Director: Ron Oliver
Writer: Kathleen Laccinole
Cast: Maxwell Perry Cotton, Robert Wagner, Louise Fletcher, George Newburn, Kim Schraner, Isaac Durnford, Jake Beale, China Anne McClain, Heidi Hayes, Godfrey, Richard Notkin, Jack Noseworthy, Michael Lerner, Walter Massey, Elliott Larson
Notes: Dennis the Menace is one of those properties Hollywood periodically takes down from the shelf, dusts off, and tries again. This is technically a sequel to the 1993 Dennis the Menace film starring Walter Matthau as Mr. Wilson, although none of the original cast is in it as they’re all either dead or way too old to play the parts again. In this version, an encounter with Dennis (Maxwell Perry Cotton) has crushed any Christmas Spirit Mr. Wilson (Robert Wagner) has left. The Christmas Carol stuff doesn’t come in at all until the third act of the movie, where rather than multiple ghosts we get Bob the Angel (Godfrey), who handles the chores for everybody. In fact, for much of the film Bob’s presence makes it feels a little more like an It’s a Wondeful Life pastiche than a take on Dickens.
Thoughts: In case you’ve never read the comic strip or seen the previous movies, here’s Dennis the Menace in a nutshell: he’s a little boy who’s basically good-hearted, but has a propensity towards mischief and disaster. This causes no end of torment for his next door neighbor, retired mailman Mr. Wilson, who Dennis regards as his best friend. This is not a mutual feeling on Mr. Wilson’s part.
This time out the movie begins with the school’s Thanksgiving pageant, where Dennis’s parents Henry and Alice Mitchell (George Newburn and Kim Schraner) are a bit nervous he may wreck the whole thing. George Wilson and his wife Martha (Louise Fletcher) are also in attendance, and Mr. Wilson is even more terrified than the Mitchells that things are going to go haywire. Backstage, pushy stage parent David Bratcher (Jack Noseworthy) instructs his son Jack (Jake Beale) to do whatever it takes to get front and center for the show. Mr. Wilson’s concerns turn out to be correct and disaster strikes. As it turns out, David is an old rival of Henry’s and also the school’s insurance provider, and he points out the “Dennis Clause” in their policy, absolving his company from paying for any destruction caused by Dennis Mitchell. Geez, and Mr. Wilson is the Scrooge in this story? This guy really needs a comeuppance.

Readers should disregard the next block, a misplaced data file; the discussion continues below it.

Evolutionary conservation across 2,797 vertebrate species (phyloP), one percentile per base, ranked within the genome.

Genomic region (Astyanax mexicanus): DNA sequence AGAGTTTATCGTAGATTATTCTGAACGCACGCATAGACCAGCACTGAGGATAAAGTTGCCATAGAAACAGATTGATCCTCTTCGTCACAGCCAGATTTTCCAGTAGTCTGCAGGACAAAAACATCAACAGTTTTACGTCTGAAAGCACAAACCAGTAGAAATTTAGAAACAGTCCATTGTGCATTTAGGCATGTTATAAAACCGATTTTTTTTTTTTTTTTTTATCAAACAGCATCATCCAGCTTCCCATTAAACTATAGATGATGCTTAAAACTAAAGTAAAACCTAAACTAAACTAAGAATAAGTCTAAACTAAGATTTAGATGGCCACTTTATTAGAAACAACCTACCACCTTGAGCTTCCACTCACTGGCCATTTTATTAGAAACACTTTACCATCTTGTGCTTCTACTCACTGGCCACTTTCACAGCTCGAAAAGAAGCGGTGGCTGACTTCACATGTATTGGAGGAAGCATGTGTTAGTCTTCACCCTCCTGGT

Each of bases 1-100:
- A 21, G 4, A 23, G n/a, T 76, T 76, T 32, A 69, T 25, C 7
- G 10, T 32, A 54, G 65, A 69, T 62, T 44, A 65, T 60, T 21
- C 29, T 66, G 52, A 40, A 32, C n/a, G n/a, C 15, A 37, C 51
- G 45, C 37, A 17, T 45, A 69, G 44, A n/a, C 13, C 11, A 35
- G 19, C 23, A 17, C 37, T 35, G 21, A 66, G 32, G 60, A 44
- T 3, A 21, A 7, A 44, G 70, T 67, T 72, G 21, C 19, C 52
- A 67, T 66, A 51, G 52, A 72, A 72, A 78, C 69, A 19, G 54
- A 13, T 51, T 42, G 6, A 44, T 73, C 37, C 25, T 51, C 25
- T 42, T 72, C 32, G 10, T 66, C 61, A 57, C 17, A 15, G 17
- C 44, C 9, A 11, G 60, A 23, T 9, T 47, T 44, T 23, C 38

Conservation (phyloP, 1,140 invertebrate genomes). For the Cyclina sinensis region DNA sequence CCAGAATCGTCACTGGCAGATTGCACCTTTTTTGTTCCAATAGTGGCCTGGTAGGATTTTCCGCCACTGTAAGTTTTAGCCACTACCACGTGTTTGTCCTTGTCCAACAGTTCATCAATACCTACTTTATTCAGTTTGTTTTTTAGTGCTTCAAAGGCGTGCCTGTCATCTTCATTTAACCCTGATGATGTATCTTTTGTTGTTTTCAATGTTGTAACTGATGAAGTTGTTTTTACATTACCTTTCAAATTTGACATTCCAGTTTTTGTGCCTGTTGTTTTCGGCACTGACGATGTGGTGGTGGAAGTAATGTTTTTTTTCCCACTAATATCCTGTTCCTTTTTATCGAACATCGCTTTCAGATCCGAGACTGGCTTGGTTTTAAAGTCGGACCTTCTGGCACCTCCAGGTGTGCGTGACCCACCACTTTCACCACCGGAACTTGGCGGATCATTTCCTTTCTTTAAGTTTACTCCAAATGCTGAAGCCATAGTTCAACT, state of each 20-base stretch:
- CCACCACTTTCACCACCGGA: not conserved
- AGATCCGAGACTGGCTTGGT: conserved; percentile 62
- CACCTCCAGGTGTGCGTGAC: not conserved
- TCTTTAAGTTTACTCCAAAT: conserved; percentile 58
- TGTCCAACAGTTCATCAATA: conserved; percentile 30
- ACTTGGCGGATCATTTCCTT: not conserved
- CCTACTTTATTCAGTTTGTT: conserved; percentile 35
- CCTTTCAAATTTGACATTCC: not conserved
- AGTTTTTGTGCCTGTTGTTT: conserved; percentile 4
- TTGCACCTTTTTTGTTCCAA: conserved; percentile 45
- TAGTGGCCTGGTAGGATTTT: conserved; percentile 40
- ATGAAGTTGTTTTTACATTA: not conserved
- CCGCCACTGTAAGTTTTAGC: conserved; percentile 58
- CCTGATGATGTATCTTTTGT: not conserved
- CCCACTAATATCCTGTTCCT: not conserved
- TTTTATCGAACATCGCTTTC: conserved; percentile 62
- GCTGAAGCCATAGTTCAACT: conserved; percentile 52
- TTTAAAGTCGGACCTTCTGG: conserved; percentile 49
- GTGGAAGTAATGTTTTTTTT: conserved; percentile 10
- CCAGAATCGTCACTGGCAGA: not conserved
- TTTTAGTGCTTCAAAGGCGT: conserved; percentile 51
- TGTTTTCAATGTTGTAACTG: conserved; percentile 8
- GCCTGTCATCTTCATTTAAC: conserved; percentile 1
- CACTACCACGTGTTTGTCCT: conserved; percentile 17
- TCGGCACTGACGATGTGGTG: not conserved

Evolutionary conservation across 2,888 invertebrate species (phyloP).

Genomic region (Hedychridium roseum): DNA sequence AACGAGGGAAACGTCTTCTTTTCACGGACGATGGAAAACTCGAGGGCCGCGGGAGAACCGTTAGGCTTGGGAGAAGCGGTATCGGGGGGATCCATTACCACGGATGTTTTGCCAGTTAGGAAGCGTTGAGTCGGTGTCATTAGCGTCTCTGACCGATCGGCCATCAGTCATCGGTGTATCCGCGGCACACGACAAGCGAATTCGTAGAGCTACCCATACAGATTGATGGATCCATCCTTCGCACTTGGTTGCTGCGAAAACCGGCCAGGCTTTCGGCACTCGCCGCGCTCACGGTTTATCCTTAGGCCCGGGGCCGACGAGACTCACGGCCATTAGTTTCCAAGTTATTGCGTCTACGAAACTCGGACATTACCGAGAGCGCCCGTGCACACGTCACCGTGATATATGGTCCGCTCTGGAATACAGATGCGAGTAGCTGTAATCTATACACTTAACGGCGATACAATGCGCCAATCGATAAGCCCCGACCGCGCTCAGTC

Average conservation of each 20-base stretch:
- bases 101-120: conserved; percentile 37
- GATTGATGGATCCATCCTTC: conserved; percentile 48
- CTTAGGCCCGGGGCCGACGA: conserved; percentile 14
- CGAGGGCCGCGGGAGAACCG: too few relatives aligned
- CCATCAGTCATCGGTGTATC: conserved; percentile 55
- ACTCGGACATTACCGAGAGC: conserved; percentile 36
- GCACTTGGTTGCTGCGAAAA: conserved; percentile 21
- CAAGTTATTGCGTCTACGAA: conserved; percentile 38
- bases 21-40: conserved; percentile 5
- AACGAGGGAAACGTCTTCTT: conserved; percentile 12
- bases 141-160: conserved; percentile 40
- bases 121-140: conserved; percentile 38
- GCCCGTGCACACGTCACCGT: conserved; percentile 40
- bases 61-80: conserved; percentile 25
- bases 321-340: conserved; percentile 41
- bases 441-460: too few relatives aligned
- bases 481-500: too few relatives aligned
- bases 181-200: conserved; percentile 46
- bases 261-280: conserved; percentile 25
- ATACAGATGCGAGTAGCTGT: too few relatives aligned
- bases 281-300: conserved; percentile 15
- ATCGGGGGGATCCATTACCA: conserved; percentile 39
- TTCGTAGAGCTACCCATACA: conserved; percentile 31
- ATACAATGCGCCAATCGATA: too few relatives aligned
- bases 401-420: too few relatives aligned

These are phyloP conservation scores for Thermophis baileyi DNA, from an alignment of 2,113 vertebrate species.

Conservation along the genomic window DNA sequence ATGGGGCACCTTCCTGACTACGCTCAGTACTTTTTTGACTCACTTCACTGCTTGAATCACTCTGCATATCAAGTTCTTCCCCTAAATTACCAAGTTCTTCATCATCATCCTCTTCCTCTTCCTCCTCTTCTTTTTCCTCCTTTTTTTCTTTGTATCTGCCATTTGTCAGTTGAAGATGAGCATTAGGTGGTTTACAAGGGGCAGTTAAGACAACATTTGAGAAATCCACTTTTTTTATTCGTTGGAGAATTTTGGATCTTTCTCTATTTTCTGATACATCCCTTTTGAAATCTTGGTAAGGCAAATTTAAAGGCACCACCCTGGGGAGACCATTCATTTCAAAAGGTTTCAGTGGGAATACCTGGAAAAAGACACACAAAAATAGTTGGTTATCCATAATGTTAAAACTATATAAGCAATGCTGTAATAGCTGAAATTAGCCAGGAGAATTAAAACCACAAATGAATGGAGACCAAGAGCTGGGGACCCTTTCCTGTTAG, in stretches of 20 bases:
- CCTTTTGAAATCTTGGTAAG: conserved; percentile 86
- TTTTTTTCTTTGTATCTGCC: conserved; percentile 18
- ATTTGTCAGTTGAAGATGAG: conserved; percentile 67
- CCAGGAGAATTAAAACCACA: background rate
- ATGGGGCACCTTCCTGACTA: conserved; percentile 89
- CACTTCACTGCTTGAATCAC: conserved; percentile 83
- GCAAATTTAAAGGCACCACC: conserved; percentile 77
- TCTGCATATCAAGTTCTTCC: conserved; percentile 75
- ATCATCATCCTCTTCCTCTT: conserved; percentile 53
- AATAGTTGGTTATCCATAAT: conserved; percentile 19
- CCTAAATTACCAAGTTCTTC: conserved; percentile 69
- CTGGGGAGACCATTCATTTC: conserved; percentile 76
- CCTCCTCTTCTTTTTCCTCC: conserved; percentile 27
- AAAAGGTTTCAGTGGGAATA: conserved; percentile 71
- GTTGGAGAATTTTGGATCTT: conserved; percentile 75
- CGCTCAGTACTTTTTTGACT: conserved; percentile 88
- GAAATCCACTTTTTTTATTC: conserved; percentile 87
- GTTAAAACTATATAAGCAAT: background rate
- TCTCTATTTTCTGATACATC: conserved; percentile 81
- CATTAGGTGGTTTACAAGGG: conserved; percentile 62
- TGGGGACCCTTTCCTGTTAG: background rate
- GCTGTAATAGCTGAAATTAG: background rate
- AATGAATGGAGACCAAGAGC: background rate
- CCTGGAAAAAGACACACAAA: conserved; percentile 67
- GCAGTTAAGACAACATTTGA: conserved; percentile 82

As Christmas approaches, Jack harasses Dennis and his friends outside a toy store. Dennis challenges Jack to a bicycle race to get him off his back, but he’ll need a new bike from Santa Claus to pull it off. Back at the Wilson’s house, Mr. Wilson refuses his wife’s pleas to decorate for Christmas. She – along with everyone in town – wishes for a little snow for Christmas, which we’re reminded multiple times hasn’t happened in 30 years, virtually guaranteeing a blizzard by the end of the movie.
Alice gets a part-time job wrapping presents at a department store, and Mrs. Wilson agrees to watch Dennis. When Mr. Wilson falls asleep, though, Dennis gets his hands on a stamp collection worth $10,000, which causes some real trouble for the Mitchells thanks to the aforementioned “Dennis Clause.” I have to admit, I put the blame on Wilson here – if you’ve got a trouble-prone 6-year-old and something worth $10,000 in the same house, you don’t take a nap.
Things get worse and worse, with one disaster after another happening until, on Christmas Eve, Mr. Wilson tells Dennis to go away and never come back and – just to twist the knife a little – says there’s no such thing as Santa Claus. This is the last straw, and he’s visited by Bob the Angel, who has actually been wandering around for most of the movie getting involved in Dennis’s various capers for no apparent reason.